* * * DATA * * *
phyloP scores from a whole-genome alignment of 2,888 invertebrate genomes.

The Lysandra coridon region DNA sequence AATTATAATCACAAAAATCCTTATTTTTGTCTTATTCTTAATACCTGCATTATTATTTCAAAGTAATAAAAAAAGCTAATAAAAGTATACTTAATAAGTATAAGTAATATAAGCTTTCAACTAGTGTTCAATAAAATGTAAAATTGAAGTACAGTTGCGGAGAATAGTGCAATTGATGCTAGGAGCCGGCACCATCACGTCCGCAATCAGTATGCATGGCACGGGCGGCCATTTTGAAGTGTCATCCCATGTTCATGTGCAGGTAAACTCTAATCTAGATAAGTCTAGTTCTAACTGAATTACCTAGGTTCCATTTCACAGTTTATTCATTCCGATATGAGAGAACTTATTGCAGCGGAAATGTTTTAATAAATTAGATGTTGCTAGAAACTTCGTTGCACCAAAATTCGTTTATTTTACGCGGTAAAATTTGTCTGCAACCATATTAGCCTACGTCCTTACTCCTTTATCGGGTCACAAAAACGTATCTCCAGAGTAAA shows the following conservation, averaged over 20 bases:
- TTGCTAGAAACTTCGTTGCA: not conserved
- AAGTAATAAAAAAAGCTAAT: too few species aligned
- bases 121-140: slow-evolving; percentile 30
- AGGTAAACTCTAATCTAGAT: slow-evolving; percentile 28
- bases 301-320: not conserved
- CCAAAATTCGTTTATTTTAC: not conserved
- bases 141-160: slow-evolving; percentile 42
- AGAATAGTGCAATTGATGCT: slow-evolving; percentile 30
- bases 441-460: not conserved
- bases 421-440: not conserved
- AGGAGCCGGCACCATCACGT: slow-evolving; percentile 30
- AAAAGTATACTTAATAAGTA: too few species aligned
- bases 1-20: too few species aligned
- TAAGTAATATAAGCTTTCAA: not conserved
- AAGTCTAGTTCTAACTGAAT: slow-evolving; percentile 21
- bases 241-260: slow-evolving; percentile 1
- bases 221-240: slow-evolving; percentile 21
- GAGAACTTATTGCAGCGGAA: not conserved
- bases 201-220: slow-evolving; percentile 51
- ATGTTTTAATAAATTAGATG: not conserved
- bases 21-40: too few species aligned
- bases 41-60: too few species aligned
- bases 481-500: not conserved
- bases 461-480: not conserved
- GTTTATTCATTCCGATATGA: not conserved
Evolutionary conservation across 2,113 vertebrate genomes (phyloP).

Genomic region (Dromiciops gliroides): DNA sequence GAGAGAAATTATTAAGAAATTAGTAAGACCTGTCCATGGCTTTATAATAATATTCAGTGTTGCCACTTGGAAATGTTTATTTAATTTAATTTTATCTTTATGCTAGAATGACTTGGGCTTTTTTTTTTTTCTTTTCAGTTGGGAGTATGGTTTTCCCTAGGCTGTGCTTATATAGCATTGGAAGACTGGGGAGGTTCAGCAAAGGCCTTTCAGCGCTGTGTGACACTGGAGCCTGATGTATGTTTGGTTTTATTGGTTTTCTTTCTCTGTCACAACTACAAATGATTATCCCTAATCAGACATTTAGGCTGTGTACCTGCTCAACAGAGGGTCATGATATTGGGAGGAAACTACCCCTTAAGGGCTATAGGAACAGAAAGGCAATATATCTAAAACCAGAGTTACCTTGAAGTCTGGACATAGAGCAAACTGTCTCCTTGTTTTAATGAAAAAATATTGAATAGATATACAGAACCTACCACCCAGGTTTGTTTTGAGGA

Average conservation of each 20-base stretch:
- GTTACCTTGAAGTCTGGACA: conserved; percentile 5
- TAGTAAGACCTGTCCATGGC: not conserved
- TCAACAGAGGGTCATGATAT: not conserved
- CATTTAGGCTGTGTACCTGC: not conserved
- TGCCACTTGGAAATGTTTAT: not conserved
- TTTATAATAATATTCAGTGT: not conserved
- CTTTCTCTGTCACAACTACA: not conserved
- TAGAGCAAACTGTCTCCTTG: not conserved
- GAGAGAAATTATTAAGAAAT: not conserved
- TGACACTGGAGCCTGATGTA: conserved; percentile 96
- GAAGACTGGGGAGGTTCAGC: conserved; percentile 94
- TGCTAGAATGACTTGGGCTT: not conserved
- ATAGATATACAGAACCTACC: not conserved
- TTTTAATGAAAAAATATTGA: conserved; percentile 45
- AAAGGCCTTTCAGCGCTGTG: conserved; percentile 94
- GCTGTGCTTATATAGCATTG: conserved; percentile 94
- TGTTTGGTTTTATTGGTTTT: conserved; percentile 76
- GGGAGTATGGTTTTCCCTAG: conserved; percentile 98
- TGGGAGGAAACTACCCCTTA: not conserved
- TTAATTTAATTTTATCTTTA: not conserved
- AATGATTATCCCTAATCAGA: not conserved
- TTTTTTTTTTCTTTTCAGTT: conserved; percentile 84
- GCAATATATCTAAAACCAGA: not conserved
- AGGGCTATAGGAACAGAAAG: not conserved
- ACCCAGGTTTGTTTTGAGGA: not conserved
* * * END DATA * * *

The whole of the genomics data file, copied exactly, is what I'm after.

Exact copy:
phyloP scores from a whole-genome alignment of 2,888 invertebrate genomes.

The Lysandra coridon region DNA sequence AATTATAATCACAAAAATCCTTATTTTTGTCTTATTCTTAATACCTGCATTATTATTTCAAAGTAATAAAAAAAGCTAATAAAAGTATACTTAATAAGTATAAGTAATATAAGCTTTCAACTAGTGTTCAATAAAATGTAAAATTGAAGTACAGTTGCGGAGAATAGTGCAATTGATGCTAGGAGCCGGCACCATCACGTCCGCAATCAGTATGCATGGCACGGGCGGCCATTTTGAAGTGTCATCCCATGTTCATGTGCAGGTAAACTCTAATCTAGATAAGTCTAGTTCTAACTGAATTACCTAGGTTCCATTTCACAGTTTATTCATTCCGATATGAGAGAACTTATTGCAGCGGAAATGTTTTAATAAATTAGATGTTGCTAGAAACTTCGTTGCACCAAAATTCGTTTATTTTACGCGGTAAAATTTGTCTGCAACCATATTAGCCTACGTCCTTACTCCTTTATCGGGTCACAAAAACGTATCTCCAGAGTAAA shows the following conservation, averaged over 20 bases:
- TTGCTAGAAACTTCGTTGCA: not conserved
- AAGTAATAAAAAAAGCTAAT: too few species aligned
- bases 121-140: slow-evolving; percentile 30
- AGGTAAACTCTAATCTAGAT: slow-evolving; percentile 28
- bases 301-320: not conserved
- CCAAAATTCGTTTATTTTAC: not conserved
- bases 141-160: slow-evolving; percentile 42
- AGAATAGTGCAATTGATGCT: slow-evolving; percentile 30
- bases 441-460: not conserved
- bases 421-440: not conserved
- AGGAGCCGGCACCATCACGT: slow-evolving; percentile 30
- AAAAGTATACTTAATAAGTA: too few species aligned
- bases 1-20: too few species aligned
- TAAGTAATATAAGCTTTCAA: not conserved
- AAGTCTAGTTCTAACTGAAT: slow-evolving; percentile 21
- bases 241-260: slow-evolving; percentile 1
- bases 221-240: slow-evolving; percentile 21
- GAGAACTTATTGCAGCGGAA: not conserved
- bases 201-220: slow-evolving; percentile 51
- ATGTTTTAATAAATTAGATG: not conserved
- bases 21-40: too few species aligned
- bases 41-60: too few species aligned
- bases 481-500: not conserved
- bases 461-480: not conserved
- GTTTATTCATTCCGATATGA: not conserved
Evolutionary conservation across 2,113 vertebrate genomes (phyloP).

Genomic region (Dromiciops gliroides): DNA sequence GAGAGAAATTATTAAGAAATTAGTAAGACCTGTCCATGGCTTTATAATAATATTCAGTGTTGCCACTTGGAAATGTTTATTTAATTTAATTTTATCTTTATGCTAGAATGACTTGGGCTTTTTTTTTTTTCTTTTCAGTTGGGAGTATGGTTTTCCCTAGGCTGTGCTTATATAGCATTGGAAGACTGGGGAGGTTCAGCAAAGGCCTTTCAGCGCTGTGTGACACTGGAGCCTGATGTATGTTTGGTTTTATTGGTTTTCTTTCTCTGTCACAACTACAAATGATTATCCCTAATCAGACATTTAGGCTGTGTACCTGCTCAACAGAGGGTCATGATATTGGGAGGAAACTACCCCTTAAGGGCTATAGGAACAGAAAGGCAATATATCTAAAACCAGAGTTACCTTGAAGTCTGGACATAGAGCAAACTGTCTCCTTGTTTTAATGAAAAAATATTGAATAGATATACAGAACCTACCACCCAGGTTTGTTTTGAGGA

Average conservation of each 20-base stretch:
- GTTACCTTGAAGTCTGGACA: conserved; percentile 5
- TAGTAAGACCTGTCCATGGC: not conserved
- TCAACAGAGGGTCATGATAT: not conserved
- CATTTAGGCTGTGTACCTGC: not conserved
- TGCCACTTGGAAATGTTTAT: not conserved
- TTTATAATAATATTCAGTGT: not conserved
- CTTTCTCTGTCACAACTACA: not conserved
- TAGAGCAAACTGTCTCCTTG: not conserved
- GAGAGAAATTATTAAGAAAT: not conserved
- TGACACTGGAGCCTGATGTA: conserved; percentile 96
- GAAGACTGGGGAGGTTCAGC: conserved; percentile 94
- TGCTAGAATGACTTGGGCTT: not conserved
- ATAGATATACAGAACCTACC: not conserved
- TTTTAATGAAAAAATATTGA: conserved; percentile 45
- AAAGGCCTTTCAGCGCTGTG: conserved; percentile 94
- GCTGTGCTTATATAGCATTG: conserved; percentile 94
- TGTTTGGTTTTATTGGTTTT: conserved; percentile 76
- GGGAGTATGGTTTTCCCTAG: conserved; percentile 98
- TGGGAGGAAACTACCCCTTA: not conserved
- TTAATTTAATTTTATCTTTA: not conserved
- AATGATTATCCCTAATCAGA: not conserved
- TTTTTTTTTTCTTTTCAGTT: conserved; percentile 84
- GCAATATATCTAAAACCAGA: not conserved
- AGGGCTATAGGAACAGAAAG: not conserved
- ACCCAGGTTTGTTTTGAGGA: not conserved